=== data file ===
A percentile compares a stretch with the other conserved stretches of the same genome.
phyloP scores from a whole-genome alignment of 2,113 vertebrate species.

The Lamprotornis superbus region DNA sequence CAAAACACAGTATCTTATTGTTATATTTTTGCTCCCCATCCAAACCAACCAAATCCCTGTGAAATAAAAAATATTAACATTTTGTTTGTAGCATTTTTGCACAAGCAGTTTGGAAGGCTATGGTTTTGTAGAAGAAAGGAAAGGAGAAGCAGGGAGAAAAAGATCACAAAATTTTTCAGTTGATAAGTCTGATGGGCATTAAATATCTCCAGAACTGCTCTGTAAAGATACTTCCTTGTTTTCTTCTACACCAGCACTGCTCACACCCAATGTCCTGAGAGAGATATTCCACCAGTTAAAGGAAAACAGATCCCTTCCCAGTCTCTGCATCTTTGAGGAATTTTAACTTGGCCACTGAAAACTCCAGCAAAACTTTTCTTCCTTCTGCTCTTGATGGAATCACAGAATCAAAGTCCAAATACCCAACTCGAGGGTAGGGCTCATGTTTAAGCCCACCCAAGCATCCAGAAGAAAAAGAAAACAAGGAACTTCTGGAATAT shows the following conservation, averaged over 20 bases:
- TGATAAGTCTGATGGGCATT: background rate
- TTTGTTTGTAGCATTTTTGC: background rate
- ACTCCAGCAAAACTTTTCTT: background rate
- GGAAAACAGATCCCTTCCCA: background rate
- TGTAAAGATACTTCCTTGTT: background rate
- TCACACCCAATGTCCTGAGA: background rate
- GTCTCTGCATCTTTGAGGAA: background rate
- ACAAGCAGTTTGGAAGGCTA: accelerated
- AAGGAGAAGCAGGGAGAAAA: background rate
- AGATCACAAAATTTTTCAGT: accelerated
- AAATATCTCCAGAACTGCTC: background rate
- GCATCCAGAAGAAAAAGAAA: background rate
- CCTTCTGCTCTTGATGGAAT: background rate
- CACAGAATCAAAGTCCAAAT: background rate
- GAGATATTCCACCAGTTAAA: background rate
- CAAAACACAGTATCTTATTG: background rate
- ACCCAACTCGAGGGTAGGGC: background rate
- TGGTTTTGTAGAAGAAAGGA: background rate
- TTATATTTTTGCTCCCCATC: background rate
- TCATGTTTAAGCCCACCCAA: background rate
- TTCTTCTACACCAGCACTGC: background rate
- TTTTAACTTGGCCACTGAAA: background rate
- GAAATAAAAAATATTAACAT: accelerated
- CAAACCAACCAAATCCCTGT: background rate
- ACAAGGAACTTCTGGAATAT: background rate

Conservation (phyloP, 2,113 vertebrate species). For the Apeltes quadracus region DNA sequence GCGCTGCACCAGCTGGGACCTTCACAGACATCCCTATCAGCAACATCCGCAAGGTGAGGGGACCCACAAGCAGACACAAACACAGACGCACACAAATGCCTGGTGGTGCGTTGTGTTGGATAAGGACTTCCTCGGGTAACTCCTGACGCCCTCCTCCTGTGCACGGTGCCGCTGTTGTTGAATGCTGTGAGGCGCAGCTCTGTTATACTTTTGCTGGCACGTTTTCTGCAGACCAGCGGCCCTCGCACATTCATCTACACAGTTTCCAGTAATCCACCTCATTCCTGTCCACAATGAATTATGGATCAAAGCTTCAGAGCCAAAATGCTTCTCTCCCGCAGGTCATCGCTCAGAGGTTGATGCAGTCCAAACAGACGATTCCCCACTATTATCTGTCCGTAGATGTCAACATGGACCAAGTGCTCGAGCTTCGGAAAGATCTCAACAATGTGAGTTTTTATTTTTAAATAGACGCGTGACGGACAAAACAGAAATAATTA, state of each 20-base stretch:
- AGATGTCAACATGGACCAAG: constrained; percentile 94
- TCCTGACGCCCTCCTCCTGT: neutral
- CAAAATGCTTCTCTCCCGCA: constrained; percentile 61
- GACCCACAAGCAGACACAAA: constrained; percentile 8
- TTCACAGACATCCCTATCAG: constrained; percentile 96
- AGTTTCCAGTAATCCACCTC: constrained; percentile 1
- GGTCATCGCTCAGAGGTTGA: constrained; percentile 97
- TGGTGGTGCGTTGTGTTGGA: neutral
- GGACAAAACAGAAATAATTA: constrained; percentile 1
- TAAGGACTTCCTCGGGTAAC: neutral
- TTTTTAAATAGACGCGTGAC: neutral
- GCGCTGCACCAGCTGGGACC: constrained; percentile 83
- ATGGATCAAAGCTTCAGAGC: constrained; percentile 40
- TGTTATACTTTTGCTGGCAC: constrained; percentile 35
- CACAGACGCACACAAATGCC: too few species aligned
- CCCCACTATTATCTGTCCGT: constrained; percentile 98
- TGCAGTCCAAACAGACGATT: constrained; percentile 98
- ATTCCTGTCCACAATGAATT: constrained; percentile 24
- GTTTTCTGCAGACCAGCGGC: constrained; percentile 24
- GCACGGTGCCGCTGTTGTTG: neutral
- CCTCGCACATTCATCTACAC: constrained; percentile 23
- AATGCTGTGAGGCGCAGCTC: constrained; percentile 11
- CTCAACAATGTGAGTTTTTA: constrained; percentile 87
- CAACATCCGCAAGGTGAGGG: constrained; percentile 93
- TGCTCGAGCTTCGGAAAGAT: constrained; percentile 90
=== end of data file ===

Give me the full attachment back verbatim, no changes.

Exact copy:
A percentile compares a stretch with the other conserved stretches of the same genome.
phyloP scores from a whole-genome alignment of 2,113 vertebrate species.

The Lamprotornis superbus region DNA sequence CAAAACACAGTATCTTATTGTTATATTTTTGCTCCCCATCCAAACCAACCAAATCCCTGTGAAATAAAAAATATTAACATTTTGTTTGTAGCATTTTTGCACAAGCAGTTTGGAAGGCTATGGTTTTGTAGAAGAAAGGAAAGGAGAAGCAGGGAGAAAAAGATCACAAAATTTTTCAGTTGATAAGTCTGATGGGCATTAAATATCTCCAGAACTGCTCTGTAAAGATACTTCCTTGTTTTCTTCTACACCAGCACTGCTCACACCCAATGTCCTGAGAGAGATATTCCACCAGTTAAAGGAAAACAGATCCCTTCCCAGTCTCTGCATCTTTGAGGAATTTTAACTTGGCCACTGAAAACTCCAGCAAAACTTTTCTTCCTTCTGCTCTTGATGGAATCACAGAATCAAAGTCCAAATACCCAACTCGAGGGTAGGGCTCATGTTTAAGCCCACCCAAGCATCCAGAAGAAAAAGAAAACAAGGAACTTCTGGAATAT shows the following conservation, averaged over 20 bases:
- TGATAAGTCTGATGGGCATT: background rate
- TTTGTTTGTAGCATTTTTGC: background rate
- ACTCCAGCAAAACTTTTCTT: background rate
- GGAAAACAGATCCCTTCCCA: background rate
- TGTAAAGATACTTCCTTGTT: background rate
- TCACACCCAATGTCCTGAGA: background rate
- GTCTCTGCATCTTTGAGGAA: background rate
- ACAAGCAGTTTGGAAGGCTA: accelerated
- AAGGAGAAGCAGGGAGAAAA: background rate
- AGATCACAAAATTTTTCAGT: accelerated
- AAATATCTCCAGAACTGCTC: background rate
- GCATCCAGAAGAAAAAGAAA: background rate
- CCTTCTGCTCTTGATGGAAT: background rate
- CACAGAATCAAAGTCCAAAT: background rate
- GAGATATTCCACCAGTTAAA: background rate
- CAAAACACAGTATCTTATTG: background rate
- ACCCAACTCGAGGGTAGGGC: background rate
- TGGTTTTGTAGAAGAAAGGA: background rate
- TTATATTTTTGCTCCCCATC: background rate
- TCATGTTTAAGCCCACCCAA: background rate
- TTCTTCTACACCAGCACTGC: background rate
- TTTTAACTTGGCCACTGAAA: background rate
- GAAATAAAAAATATTAACAT: accelerated
- CAAACCAACCAAATCCCTGT: background rate
- ACAAGGAACTTCTGGAATAT: background rate

Conservation (phyloP, 2,113 vertebrate species). For the Apeltes quadracus region DNA sequence GCGCTGCACCAGCTGGGACCTTCACAGACATCCCTATCAGCAACATCCGCAAGGTGAGGGGACCCACAAGCAGACACAAACACAGACGCACACAAATGCCTGGTGGTGCGTTGTGTTGGATAAGGACTTCCTCGGGTAACTCCTGACGCCCTCCTCCTGTGCACGGTGCCGCTGTTGTTGAATGCTGTGAGGCGCAGCTCTGTTATACTTTTGCTGGCACGTTTTCTGCAGACCAGCGGCCCTCGCACATTCATCTACACAGTTTCCAGTAATCCACCTCATTCCTGTCCACAATGAATTATGGATCAAAGCTTCAGAGCCAAAATGCTTCTCTCCCGCAGGTCATCGCTCAGAGGTTGATGCAGTCCAAACAGACGATTCCCCACTATTATCTGTCCGTAGATGTCAACATGGACCAAGTGCTCGAGCTTCGGAAAGATCTCAACAATGTGAGTTTTTATTTTTAAATAGACGCGTGACGGACAAAACAGAAATAATTA, state of each 20-base stretch:
- AGATGTCAACATGGACCAAG: constrained; percentile 94
- TCCTGACGCCCTCCTCCTGT: neutral
- CAAAATGCTTCTCTCCCGCA: constrained; percentile 61
- GACCCACAAGCAGACACAAA: constrained; percentile 8
- TTCACAGACATCCCTATCAG: constrained; percentile 96
- AGTTTCCAGTAATCCACCTC: constrained; percentile 1
- GGTCATCGCTCAGAGGTTGA: constrained; percentile 97
- TGGTGGTGCGTTGTGTTGGA: neutral
- GGACAAAACAGAAATAATTA: constrained; percentile 1
- TAAGGACTTCCTCGGGTAAC: neutral
- TTTTTAAATAGACGCGTGAC: neutral
- GCGCTGCACCAGCTGGGACC: constrained; percentile 83
- ATGGATCAAAGCTTCAGAGC: constrained; percentile 40
- TGTTATACTTTTGCTGGCAC: constrained; percentile 35
- CACAGACGCACACAAATGCC: too few species aligned
- CCCCACTATTATCTGTCCGT: constrained; percentile 98
- TGCAGTCCAAACAGACGATT: constrained; percentile 98
- ATTCCTGTCCACAATGAATT: constrained; percentile 24
- GTTTTCTGCAGACCAGCGGC: constrained; percentile 24
- GCACGGTGCCGCTGTTGTTG: neutral
- CCTCGCACATTCATCTACAC: constrained; percentile 23
- AATGCTGTGAGGCGCAGCTC: constrained; percentile 11
- CTCAACAATGTGAGTTTTTA: constrained; percentile 87
- CAACATCCGCAAGGTGAGGG: constrained; percentile 93
- TGCTCGAGCTTCGGAAAGAT: constrained; percentile 90